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Title: A study of the aeroelastic behaviour of helicopter rotor blades featuring swept tips
Author: Markiewicz, R. H.
ISNI:       0000 0001 3619 0393
Awarding Body: Cranfield University
Current Institution: Cranfield University
Date of Award: 1990
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The design of a model helicopter rotor blade incorporating a swept tip is described. The swept tip is chosen to provide a coupling between the lift at the tip and the blade twist thus achieving a variation of blade tvist both with azimuth and with forward speed. The design is the first stop in an investigation of aeroelastic tailoring as a means of reducing helicopter vibration and increasing rotor performance. The first prototype blade encountered stability problems and further designs were evaluated using a new modes/stability computer program developed within RAE. Comparisons are made between the stresses measured on a second stable swept tip blade and a dynamically similar rectangular blade. The results show that a beneficial twisting of the swept tip blade is achieved which enhances rotor perforawtnee and reduces the flatvise bending and torsional moments. Comparisons are made between the experimental results and those predicted by the RAE/VOL coupled modes analysis. The predictions are. reasonably accurate for the flatwise moments but a more representative model of the hub is needed to produce acceptable predictions of the torsional moments. The design of a further set of blades is discussed, the aim being to investigate the effects of introducing a strong coupling between the flap and torsion notions of the blade by sweeping back the shear centre. An analysis of-the results shows that there are large gains in blade stability with no severe adverse effects on blade loads. A theoretical investigation has been undertaken to observe the effects of tip sweep on the performance of a full size rotor. The results show that aft tip sweep can reduce control loads and rotor power for a rotor with a cambered aerofoil, section.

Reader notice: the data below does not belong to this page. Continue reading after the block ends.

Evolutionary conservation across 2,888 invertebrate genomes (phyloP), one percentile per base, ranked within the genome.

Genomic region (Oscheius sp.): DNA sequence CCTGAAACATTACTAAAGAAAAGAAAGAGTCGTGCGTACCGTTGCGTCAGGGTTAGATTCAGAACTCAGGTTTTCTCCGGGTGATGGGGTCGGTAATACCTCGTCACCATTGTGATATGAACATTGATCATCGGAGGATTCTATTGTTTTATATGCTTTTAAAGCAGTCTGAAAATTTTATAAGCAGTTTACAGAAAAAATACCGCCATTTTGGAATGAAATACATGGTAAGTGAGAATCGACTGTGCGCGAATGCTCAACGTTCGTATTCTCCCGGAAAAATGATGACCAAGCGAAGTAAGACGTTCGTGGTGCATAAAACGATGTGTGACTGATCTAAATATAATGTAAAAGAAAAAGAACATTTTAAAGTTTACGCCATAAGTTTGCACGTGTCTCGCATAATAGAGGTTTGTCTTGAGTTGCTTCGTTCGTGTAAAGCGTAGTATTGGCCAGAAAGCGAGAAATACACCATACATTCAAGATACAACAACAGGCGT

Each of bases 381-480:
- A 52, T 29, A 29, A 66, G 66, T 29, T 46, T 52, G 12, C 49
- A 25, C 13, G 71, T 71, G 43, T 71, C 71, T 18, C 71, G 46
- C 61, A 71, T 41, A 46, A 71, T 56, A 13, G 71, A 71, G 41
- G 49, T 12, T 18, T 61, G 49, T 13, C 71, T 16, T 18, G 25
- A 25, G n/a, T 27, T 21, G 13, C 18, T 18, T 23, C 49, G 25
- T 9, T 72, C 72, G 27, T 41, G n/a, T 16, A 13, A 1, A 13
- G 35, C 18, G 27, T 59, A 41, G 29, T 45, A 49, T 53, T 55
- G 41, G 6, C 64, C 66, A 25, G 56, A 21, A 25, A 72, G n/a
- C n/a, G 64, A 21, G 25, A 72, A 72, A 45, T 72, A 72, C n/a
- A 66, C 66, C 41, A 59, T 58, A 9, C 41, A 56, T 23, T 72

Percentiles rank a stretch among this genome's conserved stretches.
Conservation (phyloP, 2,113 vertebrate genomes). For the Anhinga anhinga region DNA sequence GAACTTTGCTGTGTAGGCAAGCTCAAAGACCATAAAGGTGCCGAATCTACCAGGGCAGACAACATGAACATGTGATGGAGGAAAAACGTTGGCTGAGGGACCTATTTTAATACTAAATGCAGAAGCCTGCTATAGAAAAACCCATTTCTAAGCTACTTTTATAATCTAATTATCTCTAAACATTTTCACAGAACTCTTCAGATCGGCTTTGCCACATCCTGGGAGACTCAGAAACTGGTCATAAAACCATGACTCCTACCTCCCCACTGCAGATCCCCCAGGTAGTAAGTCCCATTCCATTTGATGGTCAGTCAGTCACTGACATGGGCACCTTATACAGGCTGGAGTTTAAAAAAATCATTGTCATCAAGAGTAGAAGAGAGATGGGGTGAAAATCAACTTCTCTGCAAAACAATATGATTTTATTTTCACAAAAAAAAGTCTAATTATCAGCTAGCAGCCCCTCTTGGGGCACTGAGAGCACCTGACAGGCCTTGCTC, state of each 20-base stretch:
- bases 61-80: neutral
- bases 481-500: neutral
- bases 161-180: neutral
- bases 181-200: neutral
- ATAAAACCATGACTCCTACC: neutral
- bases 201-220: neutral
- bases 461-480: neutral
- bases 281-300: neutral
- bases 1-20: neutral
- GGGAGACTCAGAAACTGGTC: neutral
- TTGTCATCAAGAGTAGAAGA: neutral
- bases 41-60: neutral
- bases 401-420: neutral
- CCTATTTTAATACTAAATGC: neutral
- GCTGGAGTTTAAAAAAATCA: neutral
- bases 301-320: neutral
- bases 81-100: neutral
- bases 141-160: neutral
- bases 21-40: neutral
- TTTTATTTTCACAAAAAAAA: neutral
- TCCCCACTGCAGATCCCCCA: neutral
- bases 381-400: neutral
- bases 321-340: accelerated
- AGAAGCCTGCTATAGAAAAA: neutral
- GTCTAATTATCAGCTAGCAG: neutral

Supervisor: Langley, R. Sponsor: Not available
Qualification Name: Thesis (Ph.D.) Qualification Level: Doctoral
EThOS ID:  DOI: Not available
Keywords: Aircraft & aircraft components